Basic Mechanism of Steam Trains

Here, we'll dive into the history of steam trains, basic mechanism, and their advantages. Have a look...
The history of railways goes back a long time. Evidence has been found to support the existence of wheeled vehicles which were pulled by horses and men way back in the time of the Roman Empire. There used to be grooves in the limestone roads which did not allow the wagons to go off track.
Early History
The 1550s saw the development of 'Wagonways' in Europe where wooden rails were used to transport tubs of ore from mines. Tramways were also found some time later as the next step of the wagonway tracks.
The first iron rail tracks were made in 1825 by Stockton and Darlington Railway, that linked the town of Darlington with the town of Stockton-on-Tees, which helped the miners transport coal from the mines to the port.
However, the discovery of the steam engine happened before that. But these engines were used to power cotton mills, and not railway carriages. The first steam train was built in 1804 by Richard Trevithick. However, the first commercially viable steam train was built in 1812.
Basic Working
Steam trains typically have a horizontal fire tube boiler with a firebox which is situated at the rear end. In front of this boiler is a smoke box which has a chimney protruding towards the top. The steam is collected from the boiler into a perforated tube or dome which is above the water level.
This steam then passes through a throttle or a regulator valve into the cylinders of a reciprocating engine. The pistons inside the engine push the wheels via a connecting rod and crankpin. The engine valves are controlled via a set of rods and linkages, that are called the valve gears. The valve gears are adjustable, and help control the direction and cut off. This cut off determines the proportion of the stroke of the pistons, which in turn controls the amount of steam that is allowed into the cylinder. Steam is allowed from either end, making the pistons double acting.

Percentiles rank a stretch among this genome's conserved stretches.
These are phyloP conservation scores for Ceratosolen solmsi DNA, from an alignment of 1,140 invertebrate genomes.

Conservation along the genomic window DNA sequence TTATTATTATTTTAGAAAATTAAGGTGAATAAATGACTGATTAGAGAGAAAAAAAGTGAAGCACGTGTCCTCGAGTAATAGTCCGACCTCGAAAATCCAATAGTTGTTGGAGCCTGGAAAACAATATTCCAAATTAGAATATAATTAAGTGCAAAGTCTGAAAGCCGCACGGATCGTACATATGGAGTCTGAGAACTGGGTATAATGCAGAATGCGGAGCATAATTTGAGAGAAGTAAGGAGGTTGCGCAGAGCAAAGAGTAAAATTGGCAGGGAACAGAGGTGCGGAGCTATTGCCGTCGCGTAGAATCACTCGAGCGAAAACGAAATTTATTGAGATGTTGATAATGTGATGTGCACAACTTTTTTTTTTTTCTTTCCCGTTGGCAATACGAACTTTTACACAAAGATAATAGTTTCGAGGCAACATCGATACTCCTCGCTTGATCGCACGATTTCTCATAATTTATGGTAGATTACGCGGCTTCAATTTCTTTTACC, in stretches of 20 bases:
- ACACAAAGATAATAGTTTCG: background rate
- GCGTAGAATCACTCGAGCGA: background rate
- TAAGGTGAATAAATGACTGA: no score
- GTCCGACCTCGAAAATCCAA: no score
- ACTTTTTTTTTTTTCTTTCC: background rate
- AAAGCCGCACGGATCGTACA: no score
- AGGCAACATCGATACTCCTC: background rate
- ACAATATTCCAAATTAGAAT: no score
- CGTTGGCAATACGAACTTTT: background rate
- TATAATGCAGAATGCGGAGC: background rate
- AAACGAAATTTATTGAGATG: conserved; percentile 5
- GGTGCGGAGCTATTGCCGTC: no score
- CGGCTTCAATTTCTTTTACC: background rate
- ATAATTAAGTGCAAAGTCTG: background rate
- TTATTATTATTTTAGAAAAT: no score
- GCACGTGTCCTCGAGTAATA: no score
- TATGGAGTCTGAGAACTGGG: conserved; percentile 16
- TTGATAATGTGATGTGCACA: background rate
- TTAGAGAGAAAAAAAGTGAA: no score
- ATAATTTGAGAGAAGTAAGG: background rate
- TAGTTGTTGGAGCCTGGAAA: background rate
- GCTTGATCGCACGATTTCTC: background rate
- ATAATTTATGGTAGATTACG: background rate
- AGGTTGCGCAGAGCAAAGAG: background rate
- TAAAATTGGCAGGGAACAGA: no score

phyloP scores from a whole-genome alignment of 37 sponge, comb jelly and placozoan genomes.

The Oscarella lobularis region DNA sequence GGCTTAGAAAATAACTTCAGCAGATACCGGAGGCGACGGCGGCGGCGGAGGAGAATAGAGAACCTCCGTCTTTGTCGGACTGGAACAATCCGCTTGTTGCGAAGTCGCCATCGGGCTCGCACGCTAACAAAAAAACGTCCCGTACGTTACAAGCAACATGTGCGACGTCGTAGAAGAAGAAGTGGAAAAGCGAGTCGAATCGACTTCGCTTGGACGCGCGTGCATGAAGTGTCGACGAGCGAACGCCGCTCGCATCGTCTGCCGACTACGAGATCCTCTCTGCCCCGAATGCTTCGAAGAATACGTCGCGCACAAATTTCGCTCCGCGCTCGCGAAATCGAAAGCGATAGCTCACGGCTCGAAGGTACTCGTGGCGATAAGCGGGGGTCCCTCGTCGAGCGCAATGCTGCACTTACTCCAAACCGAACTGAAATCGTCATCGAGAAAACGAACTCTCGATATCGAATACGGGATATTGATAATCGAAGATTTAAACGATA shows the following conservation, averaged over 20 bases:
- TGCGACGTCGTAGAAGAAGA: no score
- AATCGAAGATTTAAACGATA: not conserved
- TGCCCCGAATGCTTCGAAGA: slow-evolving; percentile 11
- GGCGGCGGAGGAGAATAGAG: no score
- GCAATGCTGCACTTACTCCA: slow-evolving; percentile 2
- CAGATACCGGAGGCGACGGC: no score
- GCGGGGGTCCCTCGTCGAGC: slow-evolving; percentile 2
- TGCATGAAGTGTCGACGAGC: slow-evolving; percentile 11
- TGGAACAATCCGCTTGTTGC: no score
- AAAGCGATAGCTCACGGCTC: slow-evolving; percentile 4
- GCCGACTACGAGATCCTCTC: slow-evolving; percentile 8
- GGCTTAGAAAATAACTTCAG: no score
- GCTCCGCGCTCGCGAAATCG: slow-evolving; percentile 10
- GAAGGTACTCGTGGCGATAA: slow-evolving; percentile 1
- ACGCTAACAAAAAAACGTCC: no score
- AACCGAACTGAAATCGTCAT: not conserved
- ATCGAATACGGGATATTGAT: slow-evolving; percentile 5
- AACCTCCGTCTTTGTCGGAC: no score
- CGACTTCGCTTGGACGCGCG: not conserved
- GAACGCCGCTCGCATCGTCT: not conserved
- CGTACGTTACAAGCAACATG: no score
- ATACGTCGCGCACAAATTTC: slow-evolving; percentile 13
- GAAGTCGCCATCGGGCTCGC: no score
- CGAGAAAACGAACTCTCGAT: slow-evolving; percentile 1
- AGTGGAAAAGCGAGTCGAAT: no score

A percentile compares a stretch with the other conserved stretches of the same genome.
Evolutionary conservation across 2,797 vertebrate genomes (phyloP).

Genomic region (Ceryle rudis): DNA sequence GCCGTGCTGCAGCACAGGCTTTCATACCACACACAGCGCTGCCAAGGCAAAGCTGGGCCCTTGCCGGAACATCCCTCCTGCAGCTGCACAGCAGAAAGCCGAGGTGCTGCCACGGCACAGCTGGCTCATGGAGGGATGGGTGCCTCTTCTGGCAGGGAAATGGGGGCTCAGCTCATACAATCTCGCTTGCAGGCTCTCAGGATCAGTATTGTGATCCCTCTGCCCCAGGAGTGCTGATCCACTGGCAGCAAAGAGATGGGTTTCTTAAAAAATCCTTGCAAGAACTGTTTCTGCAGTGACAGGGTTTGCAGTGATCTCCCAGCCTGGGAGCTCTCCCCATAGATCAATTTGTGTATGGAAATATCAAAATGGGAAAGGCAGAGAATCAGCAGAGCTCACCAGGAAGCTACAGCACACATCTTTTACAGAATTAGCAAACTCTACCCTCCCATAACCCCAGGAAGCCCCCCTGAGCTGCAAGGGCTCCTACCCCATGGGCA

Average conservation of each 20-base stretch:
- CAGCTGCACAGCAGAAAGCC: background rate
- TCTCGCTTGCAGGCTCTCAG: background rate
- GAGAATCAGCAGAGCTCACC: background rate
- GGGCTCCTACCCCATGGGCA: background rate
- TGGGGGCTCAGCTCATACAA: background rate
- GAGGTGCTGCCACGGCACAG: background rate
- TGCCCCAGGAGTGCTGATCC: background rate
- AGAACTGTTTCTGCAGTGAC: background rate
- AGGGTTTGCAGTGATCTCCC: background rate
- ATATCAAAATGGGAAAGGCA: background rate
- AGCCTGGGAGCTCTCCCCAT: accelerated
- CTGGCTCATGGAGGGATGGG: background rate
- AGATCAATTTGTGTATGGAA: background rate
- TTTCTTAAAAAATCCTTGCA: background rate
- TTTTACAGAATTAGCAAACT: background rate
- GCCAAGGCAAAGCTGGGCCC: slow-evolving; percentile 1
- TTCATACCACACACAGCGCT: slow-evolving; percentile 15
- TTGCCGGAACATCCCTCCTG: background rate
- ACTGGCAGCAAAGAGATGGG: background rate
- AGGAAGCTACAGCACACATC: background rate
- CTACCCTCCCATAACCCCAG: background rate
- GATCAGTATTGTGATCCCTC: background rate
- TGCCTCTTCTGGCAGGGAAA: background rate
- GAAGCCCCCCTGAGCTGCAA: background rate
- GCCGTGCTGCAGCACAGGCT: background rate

In a typical two-cylinder steam train, one cylinder is placed on either side of the train. The steam then provides four strokes of the piston per revolution, which translates to two strokes per cylinder. The first stroke of the piston is towards the front, while the second is towards the rear end. Each stroke of the piston moves the wheel for quarter of a turn. This boiler and these cylinders rest on a frame, and this frame rests on the axles. These axles are mounted in bearings, which move upwards and downwards in the frame.
Typically, American steam trains have bar frames, while British steam trains have plate frames, both of which are made of steel. The source of fuel for burning the water was primarily coal. Later on, oil began to be used for the same purpose.
There were many reasons why steam trains gained popularity. The main reason, of course, was the speed, which was better than horses and wagons. Travel became faster, and people could traverse longer distances with much ease. It was also relatively easy to replace one train with another, should one break down.
They were also used to transport materials from one place to another, adding more efficiency to trade and commerce-related activities. Cabs could be added or removed, depending upon the requirements, based on the number of people and materials being transported. This mode of transport was also considered to be reliable and safe, compared to traveling by wagons or horse carts.
In the later years (1940s), steam trains were replaced by diesel-based trains, which in turn were replaced by gas turbine electric trains in the 1950s. The latest technology uses magnetic levitation, where electrically-powered trains float above the rail without wheels.
Nowadays, making model steam trains has become quite a hobby for people who have a lot of interest in its history. You can even find kits to make model steam trains available in the market.
Steam Engine
Close-up of a steam-powered train on its tracks
Old Working Steam Train at Skagway, Alaska